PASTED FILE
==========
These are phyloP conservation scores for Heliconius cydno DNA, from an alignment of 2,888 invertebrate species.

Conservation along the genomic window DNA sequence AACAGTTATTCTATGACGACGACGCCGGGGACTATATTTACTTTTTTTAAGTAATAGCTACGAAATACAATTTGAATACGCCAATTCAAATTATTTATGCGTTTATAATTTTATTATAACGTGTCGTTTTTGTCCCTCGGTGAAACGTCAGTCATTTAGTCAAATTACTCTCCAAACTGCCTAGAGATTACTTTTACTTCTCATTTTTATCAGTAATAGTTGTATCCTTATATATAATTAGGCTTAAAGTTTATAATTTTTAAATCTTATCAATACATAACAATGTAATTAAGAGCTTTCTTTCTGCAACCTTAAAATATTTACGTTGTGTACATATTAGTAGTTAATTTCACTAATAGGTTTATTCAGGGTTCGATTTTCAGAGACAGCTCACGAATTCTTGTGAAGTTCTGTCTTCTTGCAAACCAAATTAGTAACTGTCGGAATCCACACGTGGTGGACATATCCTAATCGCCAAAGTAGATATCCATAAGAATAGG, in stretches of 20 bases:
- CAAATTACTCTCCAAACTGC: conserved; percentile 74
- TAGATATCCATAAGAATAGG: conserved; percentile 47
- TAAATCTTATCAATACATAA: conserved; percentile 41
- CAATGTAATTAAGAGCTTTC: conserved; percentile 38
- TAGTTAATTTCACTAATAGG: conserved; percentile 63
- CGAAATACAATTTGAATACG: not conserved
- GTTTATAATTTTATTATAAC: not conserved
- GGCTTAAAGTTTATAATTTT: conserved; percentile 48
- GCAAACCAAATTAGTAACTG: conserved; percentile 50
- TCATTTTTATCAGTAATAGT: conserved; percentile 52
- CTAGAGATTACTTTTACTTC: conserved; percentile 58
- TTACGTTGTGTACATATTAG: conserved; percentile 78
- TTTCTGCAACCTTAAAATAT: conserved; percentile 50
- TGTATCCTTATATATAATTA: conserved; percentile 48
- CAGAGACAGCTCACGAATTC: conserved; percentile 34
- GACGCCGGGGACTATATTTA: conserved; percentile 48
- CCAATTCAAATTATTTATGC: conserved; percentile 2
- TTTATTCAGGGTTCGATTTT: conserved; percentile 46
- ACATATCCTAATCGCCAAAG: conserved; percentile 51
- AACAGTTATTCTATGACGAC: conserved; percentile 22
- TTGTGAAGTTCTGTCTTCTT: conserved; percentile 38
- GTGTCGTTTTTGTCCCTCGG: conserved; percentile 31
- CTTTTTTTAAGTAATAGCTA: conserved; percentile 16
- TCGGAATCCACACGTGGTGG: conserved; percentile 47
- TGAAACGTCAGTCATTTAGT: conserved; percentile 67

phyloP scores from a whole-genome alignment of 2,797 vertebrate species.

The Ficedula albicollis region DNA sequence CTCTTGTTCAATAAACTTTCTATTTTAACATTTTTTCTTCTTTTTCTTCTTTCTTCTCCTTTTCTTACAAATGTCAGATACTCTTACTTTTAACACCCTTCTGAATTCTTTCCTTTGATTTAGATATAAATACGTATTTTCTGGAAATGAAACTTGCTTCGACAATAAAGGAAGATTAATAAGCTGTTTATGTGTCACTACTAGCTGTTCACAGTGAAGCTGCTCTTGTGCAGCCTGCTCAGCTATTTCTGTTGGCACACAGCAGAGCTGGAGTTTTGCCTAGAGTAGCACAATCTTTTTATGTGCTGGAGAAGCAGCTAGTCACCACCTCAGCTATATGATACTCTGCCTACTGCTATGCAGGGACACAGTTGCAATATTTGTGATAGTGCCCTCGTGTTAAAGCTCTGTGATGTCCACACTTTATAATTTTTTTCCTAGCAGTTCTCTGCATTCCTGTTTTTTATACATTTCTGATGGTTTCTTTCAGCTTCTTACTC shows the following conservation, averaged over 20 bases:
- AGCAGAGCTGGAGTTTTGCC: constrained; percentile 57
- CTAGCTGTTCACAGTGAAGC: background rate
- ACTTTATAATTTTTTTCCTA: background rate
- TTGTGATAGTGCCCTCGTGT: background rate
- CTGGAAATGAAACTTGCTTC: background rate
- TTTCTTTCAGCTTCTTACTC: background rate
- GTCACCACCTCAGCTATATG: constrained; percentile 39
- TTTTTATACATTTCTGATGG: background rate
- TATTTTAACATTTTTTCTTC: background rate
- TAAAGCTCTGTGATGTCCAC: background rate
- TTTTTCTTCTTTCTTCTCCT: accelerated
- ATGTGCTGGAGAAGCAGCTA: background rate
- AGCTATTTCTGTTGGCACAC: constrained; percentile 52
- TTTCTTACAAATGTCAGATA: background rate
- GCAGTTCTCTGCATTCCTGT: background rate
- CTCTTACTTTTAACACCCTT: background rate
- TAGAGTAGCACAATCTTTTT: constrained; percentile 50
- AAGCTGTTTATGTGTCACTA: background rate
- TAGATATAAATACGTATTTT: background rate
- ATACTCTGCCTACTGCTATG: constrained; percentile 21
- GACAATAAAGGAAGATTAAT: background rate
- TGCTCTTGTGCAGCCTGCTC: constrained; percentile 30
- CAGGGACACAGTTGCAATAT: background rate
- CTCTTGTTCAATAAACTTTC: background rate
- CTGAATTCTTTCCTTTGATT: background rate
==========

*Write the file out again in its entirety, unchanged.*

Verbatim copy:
These are phyloP conservation scores for Heliconius cydno DNA, from an alignment of 2,888 invertebrate species.

Conservation along the genomic window DNA sequence AACAGTTATTCTATGACGACGACGCCGGGGACTATATTTACTTTTTTTAAGTAATAGCTACGAAATACAATTTGAATACGCCAATTCAAATTATTTATGCGTTTATAATTTTATTATAACGTGTCGTTTTTGTCCCTCGGTGAAACGTCAGTCATTTAGTCAAATTACTCTCCAAACTGCCTAGAGATTACTTTTACTTCTCATTTTTATCAGTAATAGTTGTATCCTTATATATAATTAGGCTTAAAGTTTATAATTTTTAAATCTTATCAATACATAACAATGTAATTAAGAGCTTTCTTTCTGCAACCTTAAAATATTTACGTTGTGTACATATTAGTAGTTAATTTCACTAATAGGTTTATTCAGGGTTCGATTTTCAGAGACAGCTCACGAATTCTTGTGAAGTTCTGTCTTCTTGCAAACCAAATTAGTAACTGTCGGAATCCACACGTGGTGGACATATCCTAATCGCCAAAGTAGATATCCATAAGAATAGG, in stretches of 20 bases:
- CAAATTACTCTCCAAACTGC: conserved; percentile 74
- TAGATATCCATAAGAATAGG: conserved; percentile 47
- TAAATCTTATCAATACATAA: conserved; percentile 41
- CAATGTAATTAAGAGCTTTC: conserved; percentile 38
- TAGTTAATTTCACTAATAGG: conserved; percentile 63
- CGAAATACAATTTGAATACG: not conserved
- GTTTATAATTTTATTATAAC: not conserved
- GGCTTAAAGTTTATAATTTT: conserved; percentile 48
- GCAAACCAAATTAGTAACTG: conserved; percentile 50
- TCATTTTTATCAGTAATAGT: conserved; percentile 52
- CTAGAGATTACTTTTACTTC: conserved; percentile 58
- TTACGTTGTGTACATATTAG: conserved; percentile 78
- TTTCTGCAACCTTAAAATAT: conserved; percentile 50
- TGTATCCTTATATATAATTA: conserved; percentile 48
- CAGAGACAGCTCACGAATTC: conserved; percentile 34
- GACGCCGGGGACTATATTTA: conserved; percentile 48
- CCAATTCAAATTATTTATGC: conserved; percentile 2
- TTTATTCAGGGTTCGATTTT: conserved; percentile 46
- ACATATCCTAATCGCCAAAG: conserved; percentile 51
- AACAGTTATTCTATGACGAC: conserved; percentile 22
- TTGTGAAGTTCTGTCTTCTT: conserved; percentile 38
- GTGTCGTTTTTGTCCCTCGG: conserved; percentile 31
- CTTTTTTTAAGTAATAGCTA: conserved; percentile 16
- TCGGAATCCACACGTGGTGG: conserved; percentile 47
- TGAAACGTCAGTCATTTAGT: conserved; percentile 67

phyloP scores from a whole-genome alignment of 2,797 vertebrate species.

The Ficedula albicollis region DNA sequence CTCTTGTTCAATAAACTTTCTATTTTAACATTTTTTCTTCTTTTTCTTCTTTCTTCTCCTTTTCTTACAAATGTCAGATACTCTTACTTTTAACACCCTTCTGAATTCTTTCCTTTGATTTAGATATAAATACGTATTTTCTGGAAATGAAACTTGCTTCGACAATAAAGGAAGATTAATAAGCTGTTTATGTGTCACTACTAGCTGTTCACAGTGAAGCTGCTCTTGTGCAGCCTGCTCAGCTATTTCTGTTGGCACACAGCAGAGCTGGAGTTTTGCCTAGAGTAGCACAATCTTTTTATGTGCTGGAGAAGCAGCTAGTCACCACCTCAGCTATATGATACTCTGCCTACTGCTATGCAGGGACACAGTTGCAATATTTGTGATAGTGCCCTCGTGTTAAAGCTCTGTGATGTCCACACTTTATAATTTTTTTCCTAGCAGTTCTCTGCATTCCTGTTTTTTATACATTTCTGATGGTTTCTTTCAGCTTCTTACTC shows the following conservation, averaged over 20 bases:
- AGCAGAGCTGGAGTTTTGCC: constrained; percentile 57
- CTAGCTGTTCACAGTGAAGC: background rate
- ACTTTATAATTTTTTTCCTA: background rate
- TTGTGATAGTGCCCTCGTGT: background rate
- CTGGAAATGAAACTTGCTTC: background rate
- TTTCTTTCAGCTTCTTACTC: background rate
- GTCACCACCTCAGCTATATG: constrained; percentile 39
- TTTTTATACATTTCTGATGG: background rate
- TATTTTAACATTTTTTCTTC: background rate
- TAAAGCTCTGTGATGTCCAC: background rate
- TTTTTCTTCTTTCTTCTCCT: accelerated
- ATGTGCTGGAGAAGCAGCTA: background rate
- AGCTATTTCTGTTGGCACAC: constrained; percentile 52
- TTTCTTACAAATGTCAGATA: background rate
- GCAGTTCTCTGCATTCCTGT: background rate
- CTCTTACTTTTAACACCCTT: background rate
- TAGAGTAGCACAATCTTTTT: constrained; percentile 50
- AAGCTGTTTATGTGTCACTA: background rate
- TAGATATAAATACGTATTTT: background rate
- ATACTCTGCCTACTGCTATG: constrained; percentile 21
- GACAATAAAGGAAGATTAAT: background rate
- TGCTCTTGTGCAGCCTGCTC: constrained; percentile 30
- CAGGGACACAGTTGCAATAT: background rate
- CTCTTGTTCAATAAACTTTC: background rate
- CTGAATTCTTTCCTTTGATT: background rate